SorLA in Glia: Shared Subcellular Distribution Patterns with Caveolin-1
SorLA is an established sorting and trafficking protein in neurons with demonstrated relevance to Alzheimer’s disease (AD). It shares these roles with the caveolins, markers of membrane rafts microdomains. To further our knowledge on sorLA’s expression and traffic, we studied sorLA expression in various cultured glia and its relation to caveolin-1 (cav-1), a caveolar microdomain marker. RT-PCR and immunoblots demonstrated sorLA expression in rat C6 glioma, primary cultures of rat astrocytes (PCRA), and human astrocytoma 1321N1 cells. PCRA were determined to express the highest levels of sorLA’s message. Induction of differentiation of C6 cells into an astrocyte-like phenotype led to a significant decrease in sorLA’s mRNA and protein expression. A set of complementary experimental approaches establish that sorLA and cav-1 directly or indirectly interact in glia: (1) co-fractionation in light-density membrane raft fractions of rat C6 glioma, PCRA, and human 1321N1 astrocytoma cells; (2) a subcellular co-localization distribution pattern in vesicular perinuclear compartments seen via confocal imaging in C6 and PCRA; (3) additional confocal analysis in C6 cells suggesting that the perinuclear compartments correspond to their co-localization in early endosomes and the trans-Golgi; and; (4) co-immunoprecipitation data strongly supporting their direct or indirect physical interaction. These findings further establish that sorLA is expressed in glia and that it shares its subcellular distribution pattern with cav-1. A direct or indirect cav-1/sorLA interaction could modify the trafficking and sorting functions of sorLA in glia and its proposed neuroprotective role in AD.
KeywordsAlzheimer’s disease Caveolae Glia Early endosome Trans-Golgi network
This study was supported in part by the NIH-MBRS-SCORE grant S06-GM08224 awarded to WIS, and RCMI Program G12RR03051 at UPR-MSC. Graduate students IKS, JOG, and NAM were supported by the NIGMS-MBRS-RISE grant GM61838 at UPR-MSC. The authors are also grateful to Mr. Bismarck Madera for his valuable assistance with the LSCM studies.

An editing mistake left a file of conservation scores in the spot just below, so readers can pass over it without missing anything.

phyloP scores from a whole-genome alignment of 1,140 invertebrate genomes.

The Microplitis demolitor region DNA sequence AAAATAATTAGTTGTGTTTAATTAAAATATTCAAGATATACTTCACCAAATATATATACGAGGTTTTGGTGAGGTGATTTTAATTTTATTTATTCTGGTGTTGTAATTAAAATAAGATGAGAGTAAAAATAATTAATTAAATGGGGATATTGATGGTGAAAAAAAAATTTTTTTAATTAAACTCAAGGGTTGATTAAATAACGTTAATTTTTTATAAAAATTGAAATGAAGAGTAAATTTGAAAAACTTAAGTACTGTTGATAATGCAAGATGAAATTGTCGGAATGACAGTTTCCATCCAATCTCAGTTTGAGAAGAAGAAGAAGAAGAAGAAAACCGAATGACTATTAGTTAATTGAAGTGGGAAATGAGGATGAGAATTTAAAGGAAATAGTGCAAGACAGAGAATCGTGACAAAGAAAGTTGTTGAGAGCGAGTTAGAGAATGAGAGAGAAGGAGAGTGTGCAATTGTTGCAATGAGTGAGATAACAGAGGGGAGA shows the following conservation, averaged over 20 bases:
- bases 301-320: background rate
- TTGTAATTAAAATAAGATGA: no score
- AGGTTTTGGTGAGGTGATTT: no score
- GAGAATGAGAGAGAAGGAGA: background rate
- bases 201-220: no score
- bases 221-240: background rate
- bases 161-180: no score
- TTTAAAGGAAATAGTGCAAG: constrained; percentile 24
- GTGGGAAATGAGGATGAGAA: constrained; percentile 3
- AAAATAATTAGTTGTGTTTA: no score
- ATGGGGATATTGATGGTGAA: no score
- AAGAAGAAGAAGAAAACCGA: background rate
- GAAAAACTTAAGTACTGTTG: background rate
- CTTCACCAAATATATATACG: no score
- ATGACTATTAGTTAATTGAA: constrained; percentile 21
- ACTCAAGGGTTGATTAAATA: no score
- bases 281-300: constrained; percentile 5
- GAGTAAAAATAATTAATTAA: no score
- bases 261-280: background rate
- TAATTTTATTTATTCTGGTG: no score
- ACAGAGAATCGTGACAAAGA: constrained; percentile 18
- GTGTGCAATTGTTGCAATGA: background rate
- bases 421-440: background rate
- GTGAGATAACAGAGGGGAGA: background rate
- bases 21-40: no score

- Andersen OM, Reiche J, Schmidt V, Gotthardt M, Spoelgen R, Behlke J, von Arnim CA, Breiderhoff T, Jansen P, Wu X, Bales KR, Cappai R, Masters CL, Gliemann J, Mufson EJ, Hyman BT, Paul SM, Nykjaer A, Willnow TE (2005) Neuronal sorting protein-related receptor sorLA/LR11 regulates processing of the amyloid precursor protein. Proc Natl Acad Sci 102:13461–13466PubMedCrossRefGoogle Scholar
- Kölsch H, Jessen F, Wiltfang J, Lewczuk P, Dichgans M, Teipel SJ, Kornhuber J, Frölich L, Heuser I, Peters O, Wiese B, Kaduszkiewicz H, van den Bussche H, Hüll M, Kurz A, Rüther E, Henn FA, Maier W (2009) Association of SORL1 gene variants with Alzheimer’s disease. Brain Res 1264:1–6PubMedCrossRefGoogle Scholar
- Lackland J., Dreyfus CF (2002) Trophins as mediators of astrocytes effects in the aging and regenerating brain. In De Vellis JS (ed) Neuroglia in the aging brain, 1st edn. Human Press, Totowa, pp 199–216Google Scholar
- Rajendran L, Simons K (2009) Membrane trafficking and targeting in Alzheimer’s disease. In St George-Hyslop P et al (eds) Intracellular traffic and neurodegenerative disorders, research and perspectives in Alzheimer’s Disease, Springer, Heidelberg, pp 103–113Google Scholar
- Rogaeva E, Meng Y, Lee JH, Mayeux R, Farrer LA, St George-Hyslop P (2009) The sortilin-related receptor SORL1 is functionally and genetically associated with Alzheimer’s Disease. In St George-Hyslop P et al (eds) Intracellular traffic and neurodegenerative disorders, research and perspectives in Alzheimer’s Disease. Springer, BerlinGoogle Scholar
- Rohe M, Synowitz M, Glass R, Paul SM, Paul SM, Nykjaer A, Willnow TE (2009) Brain-derived neurotrophic factor reduces amyloidogenc processing through control of sorLA gene expression. J Neurosci 29(49):15472–15478Google Scholar
- Yamazaki H, Bujo H, Kusunoki J, Seimiya K, Kanaki T, Morisaki N, Schneider WJ, Saito Y (1996) Elements of neural adhesion molecules and a yeast vacuolar protein sorting receptor are present in a novel mammalian low-density lipoprotein receptor family member. J Biol Chem 271:24761–24768PubMedCrossRefGoogle Scholar